The Crown Prosecution Service (CPS) is seeking feedback on a proposed amendment to homicide legal advice to help prosecutors consider the public interest when dealing with suspects in fatalities involving failed suicide pacts and so-called “mercy killings.”
On Friday, January 14th, a 12-week consultation began and will end on Friday, April 8th.
The consultation lays out a number of “public interest elements” that must be taken into account when deciding whether or not to prosecute in such circumstances.
It’s more likely that a prosecution will be required if:
The victim was under the age of 18; the victim lacked the mental ability (as defined by the Mental Capacity Act 2005) to make an informed decision to end their life; and the victim was a minor.
The victim had not made a voluntary, clear, settled, and informed decision to end their life; the victim had not clearly and unequivocally communicated their decision to end their life to the suspect; the suspect was not solely motivated by compassion; for example, the suspect was motivated by the possibility that they or someone close to them stood to profit in some way from the victim’s death; the suspect pressured the victim or did not take reasonable precautions; the suspect pressed the victim or did not take reasonable precautions; the suspect
the suspect has a history of violence or abuse against the victim; the suspect was unknown to the victim; the suspect was paid for their actions; the suspect purposefully used excessive violence or force, causing unnecessary or prolonged suffering; the suspect was acting in his or her capacity as a medical doctor, nurse, or other healthcare professional, a professional caregiver [whether for payment or not], or as a person in authority, such as a prison offender; the suspect was acting in his or her capacity as a medical doctor, nurse, [This factor does not apply simply because someone was functioning in a capacity indicated within it: it only applies where the suspect and the victims had a relationship of care such that it was required to evaluate whether the suspect had any control over the victim.]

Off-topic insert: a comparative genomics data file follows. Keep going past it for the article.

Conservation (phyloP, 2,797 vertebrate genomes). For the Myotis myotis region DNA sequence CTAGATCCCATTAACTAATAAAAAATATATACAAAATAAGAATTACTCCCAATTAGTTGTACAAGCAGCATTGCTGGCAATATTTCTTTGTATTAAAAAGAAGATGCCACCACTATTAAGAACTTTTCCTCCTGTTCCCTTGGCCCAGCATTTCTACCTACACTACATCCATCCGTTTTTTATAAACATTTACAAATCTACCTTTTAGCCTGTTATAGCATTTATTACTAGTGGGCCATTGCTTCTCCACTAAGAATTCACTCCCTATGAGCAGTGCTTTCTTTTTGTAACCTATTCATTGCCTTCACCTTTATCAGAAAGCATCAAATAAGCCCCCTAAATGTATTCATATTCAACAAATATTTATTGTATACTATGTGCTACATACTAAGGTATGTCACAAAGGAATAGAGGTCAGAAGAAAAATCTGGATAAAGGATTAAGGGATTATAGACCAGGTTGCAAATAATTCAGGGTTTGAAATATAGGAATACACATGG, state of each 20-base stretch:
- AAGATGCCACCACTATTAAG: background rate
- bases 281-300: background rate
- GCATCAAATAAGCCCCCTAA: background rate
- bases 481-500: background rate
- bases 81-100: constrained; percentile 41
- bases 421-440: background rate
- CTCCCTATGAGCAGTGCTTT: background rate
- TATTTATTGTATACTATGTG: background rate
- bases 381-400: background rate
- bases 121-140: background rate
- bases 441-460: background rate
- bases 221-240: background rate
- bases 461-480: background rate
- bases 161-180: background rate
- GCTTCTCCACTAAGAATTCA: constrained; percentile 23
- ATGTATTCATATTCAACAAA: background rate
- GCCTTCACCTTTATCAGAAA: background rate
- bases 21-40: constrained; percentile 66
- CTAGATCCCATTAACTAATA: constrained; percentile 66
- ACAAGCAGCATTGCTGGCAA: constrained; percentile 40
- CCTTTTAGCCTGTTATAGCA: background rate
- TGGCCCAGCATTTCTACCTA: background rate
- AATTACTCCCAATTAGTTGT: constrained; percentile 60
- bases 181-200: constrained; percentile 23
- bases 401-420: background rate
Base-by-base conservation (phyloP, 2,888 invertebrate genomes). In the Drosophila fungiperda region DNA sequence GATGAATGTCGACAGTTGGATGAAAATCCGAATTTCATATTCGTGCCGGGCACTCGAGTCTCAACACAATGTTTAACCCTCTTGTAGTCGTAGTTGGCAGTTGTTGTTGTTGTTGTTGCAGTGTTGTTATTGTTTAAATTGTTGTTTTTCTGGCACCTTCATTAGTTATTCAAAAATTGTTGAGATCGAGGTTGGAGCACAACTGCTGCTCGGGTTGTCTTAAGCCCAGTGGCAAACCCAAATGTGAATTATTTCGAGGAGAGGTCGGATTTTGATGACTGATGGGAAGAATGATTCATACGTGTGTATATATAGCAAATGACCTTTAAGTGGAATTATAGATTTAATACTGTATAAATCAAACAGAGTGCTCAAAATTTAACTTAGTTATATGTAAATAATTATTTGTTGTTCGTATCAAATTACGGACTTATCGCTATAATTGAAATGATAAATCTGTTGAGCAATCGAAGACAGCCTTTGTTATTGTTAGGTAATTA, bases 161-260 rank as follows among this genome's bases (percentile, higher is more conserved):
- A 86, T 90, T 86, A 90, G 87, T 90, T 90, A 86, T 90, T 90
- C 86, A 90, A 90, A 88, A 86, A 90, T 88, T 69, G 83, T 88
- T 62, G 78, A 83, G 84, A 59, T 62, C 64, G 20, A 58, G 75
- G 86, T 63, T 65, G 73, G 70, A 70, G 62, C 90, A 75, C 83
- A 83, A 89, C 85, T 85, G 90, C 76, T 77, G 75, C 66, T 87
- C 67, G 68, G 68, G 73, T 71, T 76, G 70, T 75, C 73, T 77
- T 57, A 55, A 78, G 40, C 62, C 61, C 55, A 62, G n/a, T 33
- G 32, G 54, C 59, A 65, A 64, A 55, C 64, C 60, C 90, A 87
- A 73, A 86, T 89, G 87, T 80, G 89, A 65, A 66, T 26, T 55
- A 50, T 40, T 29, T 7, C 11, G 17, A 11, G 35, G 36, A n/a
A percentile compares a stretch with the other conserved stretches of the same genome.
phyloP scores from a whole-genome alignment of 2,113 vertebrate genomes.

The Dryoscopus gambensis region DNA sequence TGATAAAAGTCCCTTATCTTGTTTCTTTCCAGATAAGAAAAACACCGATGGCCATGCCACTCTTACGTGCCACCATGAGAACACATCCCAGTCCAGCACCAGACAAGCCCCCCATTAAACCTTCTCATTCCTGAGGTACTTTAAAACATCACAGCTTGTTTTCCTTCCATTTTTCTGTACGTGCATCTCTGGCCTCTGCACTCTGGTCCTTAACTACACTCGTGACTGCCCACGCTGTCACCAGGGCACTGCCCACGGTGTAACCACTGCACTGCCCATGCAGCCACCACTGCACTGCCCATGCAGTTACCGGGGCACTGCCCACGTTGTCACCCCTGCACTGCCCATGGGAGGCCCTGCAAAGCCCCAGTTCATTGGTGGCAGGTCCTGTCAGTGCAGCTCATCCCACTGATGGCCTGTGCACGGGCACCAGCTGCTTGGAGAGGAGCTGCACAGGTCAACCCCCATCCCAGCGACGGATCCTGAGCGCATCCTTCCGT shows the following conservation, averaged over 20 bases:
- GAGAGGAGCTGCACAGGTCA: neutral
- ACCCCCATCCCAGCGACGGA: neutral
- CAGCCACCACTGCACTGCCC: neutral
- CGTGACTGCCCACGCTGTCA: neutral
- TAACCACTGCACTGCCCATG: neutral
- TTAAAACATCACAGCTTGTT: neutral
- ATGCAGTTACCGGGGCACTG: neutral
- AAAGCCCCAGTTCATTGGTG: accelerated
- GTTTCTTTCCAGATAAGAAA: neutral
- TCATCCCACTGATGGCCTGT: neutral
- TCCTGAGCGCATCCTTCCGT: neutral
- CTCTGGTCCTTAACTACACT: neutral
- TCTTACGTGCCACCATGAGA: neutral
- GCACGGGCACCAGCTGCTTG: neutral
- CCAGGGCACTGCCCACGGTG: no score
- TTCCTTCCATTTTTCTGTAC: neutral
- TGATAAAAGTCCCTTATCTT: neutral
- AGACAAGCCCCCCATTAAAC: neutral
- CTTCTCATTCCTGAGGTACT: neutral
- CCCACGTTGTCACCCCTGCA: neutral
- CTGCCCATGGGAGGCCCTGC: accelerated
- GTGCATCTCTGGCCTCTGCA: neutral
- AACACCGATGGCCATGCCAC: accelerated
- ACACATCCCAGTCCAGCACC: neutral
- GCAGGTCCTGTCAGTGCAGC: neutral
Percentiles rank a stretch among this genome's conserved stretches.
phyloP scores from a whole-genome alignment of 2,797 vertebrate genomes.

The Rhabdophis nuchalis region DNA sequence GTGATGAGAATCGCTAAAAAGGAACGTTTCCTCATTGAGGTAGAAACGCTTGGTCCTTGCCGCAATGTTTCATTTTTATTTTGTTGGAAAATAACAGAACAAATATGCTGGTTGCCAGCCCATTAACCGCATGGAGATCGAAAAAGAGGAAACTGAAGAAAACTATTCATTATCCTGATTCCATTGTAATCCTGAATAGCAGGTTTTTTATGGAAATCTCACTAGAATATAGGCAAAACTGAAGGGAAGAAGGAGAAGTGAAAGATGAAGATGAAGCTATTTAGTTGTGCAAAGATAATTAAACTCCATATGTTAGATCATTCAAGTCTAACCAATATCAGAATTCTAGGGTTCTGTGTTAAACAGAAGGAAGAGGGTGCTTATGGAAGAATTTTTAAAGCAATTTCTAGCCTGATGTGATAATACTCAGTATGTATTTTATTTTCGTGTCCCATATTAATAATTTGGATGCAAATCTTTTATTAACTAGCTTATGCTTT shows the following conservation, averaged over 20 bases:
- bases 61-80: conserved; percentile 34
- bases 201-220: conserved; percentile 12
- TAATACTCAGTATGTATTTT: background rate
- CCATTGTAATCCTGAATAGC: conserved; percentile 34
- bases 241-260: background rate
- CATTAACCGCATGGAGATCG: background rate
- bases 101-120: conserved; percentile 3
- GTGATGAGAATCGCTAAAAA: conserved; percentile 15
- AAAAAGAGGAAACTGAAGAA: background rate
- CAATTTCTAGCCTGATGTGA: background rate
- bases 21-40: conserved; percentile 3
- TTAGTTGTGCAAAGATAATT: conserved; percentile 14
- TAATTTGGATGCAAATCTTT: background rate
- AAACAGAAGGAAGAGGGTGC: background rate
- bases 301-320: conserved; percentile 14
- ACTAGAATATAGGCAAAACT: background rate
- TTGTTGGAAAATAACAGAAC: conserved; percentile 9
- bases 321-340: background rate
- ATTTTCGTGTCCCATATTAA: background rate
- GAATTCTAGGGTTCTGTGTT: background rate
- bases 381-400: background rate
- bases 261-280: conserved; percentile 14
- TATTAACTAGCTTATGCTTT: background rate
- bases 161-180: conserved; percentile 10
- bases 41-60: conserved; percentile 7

It is less likely that a prosecution will be necessary if:
The victim had made a voluntary, clear, settled, and informed decision to end their life; the suspect was solely motivated by compassion; the victim was seriously physically ill and unable to carry out the act; the suspect’s actions may be characterised as hesitant, in the face of the victim’s determined wish to end their life; the suspect attempted to take their own life at the same time, as part of a suicide pact; the suspect reported the victim’s death; the suspect reported the victim’s death
These and other elements will be examined by prosecutors when applying the public interest test in circumstances where they believe there is sufficient evidence to establish a reasonable probability of conviction.
The proposed amendment to legal guidelines on murder and manslaughter does not decriminalise any crimes, and a suspect is not immune from prosecution if they claim it was a “mercy killing” or a failed suicide pact. The instruction excludes ‘assisted dying’ and other analogous situations, which are dealt with individually in the legislation.